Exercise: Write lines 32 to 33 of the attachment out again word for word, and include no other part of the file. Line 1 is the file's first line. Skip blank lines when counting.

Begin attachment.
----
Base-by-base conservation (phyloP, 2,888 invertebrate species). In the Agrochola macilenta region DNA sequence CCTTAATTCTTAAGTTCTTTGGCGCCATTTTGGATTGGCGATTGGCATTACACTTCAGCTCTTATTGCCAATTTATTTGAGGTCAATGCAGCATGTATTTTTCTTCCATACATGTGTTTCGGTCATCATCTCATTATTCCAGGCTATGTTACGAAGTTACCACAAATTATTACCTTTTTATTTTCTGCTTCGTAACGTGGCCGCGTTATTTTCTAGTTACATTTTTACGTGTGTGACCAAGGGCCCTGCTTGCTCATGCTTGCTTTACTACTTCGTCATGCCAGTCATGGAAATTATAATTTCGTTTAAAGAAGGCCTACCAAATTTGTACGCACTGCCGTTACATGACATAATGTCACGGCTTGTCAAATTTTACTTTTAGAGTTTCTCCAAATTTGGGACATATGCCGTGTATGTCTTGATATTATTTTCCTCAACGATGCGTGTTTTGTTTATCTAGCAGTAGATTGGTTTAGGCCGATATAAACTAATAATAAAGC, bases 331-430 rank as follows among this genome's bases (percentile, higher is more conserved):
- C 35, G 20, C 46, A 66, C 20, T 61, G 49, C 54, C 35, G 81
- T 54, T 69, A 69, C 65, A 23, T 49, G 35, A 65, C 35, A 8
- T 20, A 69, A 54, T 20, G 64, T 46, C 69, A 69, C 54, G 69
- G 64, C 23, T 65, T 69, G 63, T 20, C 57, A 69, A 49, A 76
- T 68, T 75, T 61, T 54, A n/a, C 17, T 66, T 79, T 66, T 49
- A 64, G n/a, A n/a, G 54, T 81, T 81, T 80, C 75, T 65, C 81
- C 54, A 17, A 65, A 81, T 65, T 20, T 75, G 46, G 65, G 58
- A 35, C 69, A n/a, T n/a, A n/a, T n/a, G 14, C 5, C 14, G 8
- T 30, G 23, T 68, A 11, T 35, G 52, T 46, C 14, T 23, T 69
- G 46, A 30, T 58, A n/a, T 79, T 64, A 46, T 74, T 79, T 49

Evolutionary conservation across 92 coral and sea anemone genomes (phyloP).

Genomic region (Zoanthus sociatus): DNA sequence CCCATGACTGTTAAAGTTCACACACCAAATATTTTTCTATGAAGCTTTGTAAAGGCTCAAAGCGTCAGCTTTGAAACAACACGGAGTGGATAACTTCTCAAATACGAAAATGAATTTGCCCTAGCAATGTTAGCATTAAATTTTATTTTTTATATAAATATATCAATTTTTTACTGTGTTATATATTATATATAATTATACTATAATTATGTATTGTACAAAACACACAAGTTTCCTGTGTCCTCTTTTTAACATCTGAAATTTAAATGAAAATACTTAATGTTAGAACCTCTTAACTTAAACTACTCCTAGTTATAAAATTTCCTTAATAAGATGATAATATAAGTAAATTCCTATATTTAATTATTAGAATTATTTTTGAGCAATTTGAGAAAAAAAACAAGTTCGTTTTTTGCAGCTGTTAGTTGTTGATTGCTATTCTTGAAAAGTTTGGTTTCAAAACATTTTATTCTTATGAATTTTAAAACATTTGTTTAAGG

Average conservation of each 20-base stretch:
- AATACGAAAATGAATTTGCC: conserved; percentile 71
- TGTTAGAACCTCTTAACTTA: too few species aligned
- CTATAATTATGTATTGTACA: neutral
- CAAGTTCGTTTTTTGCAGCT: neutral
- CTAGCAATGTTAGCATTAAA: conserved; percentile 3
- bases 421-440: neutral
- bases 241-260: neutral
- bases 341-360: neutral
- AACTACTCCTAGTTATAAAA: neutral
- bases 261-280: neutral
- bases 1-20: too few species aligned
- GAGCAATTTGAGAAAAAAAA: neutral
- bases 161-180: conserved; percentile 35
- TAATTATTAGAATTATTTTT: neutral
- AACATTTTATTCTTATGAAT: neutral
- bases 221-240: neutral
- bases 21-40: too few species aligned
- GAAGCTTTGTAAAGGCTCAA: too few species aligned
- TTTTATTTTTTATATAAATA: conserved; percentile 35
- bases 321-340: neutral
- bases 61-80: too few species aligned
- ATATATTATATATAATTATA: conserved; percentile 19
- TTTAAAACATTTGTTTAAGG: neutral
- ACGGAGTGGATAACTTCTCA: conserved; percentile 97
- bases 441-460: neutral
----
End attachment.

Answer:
- GAAGCTTTGTAAAGGCTCAA: too few species aligned
- TTTTATTTTTTATATAAATA: conserved; percentile 35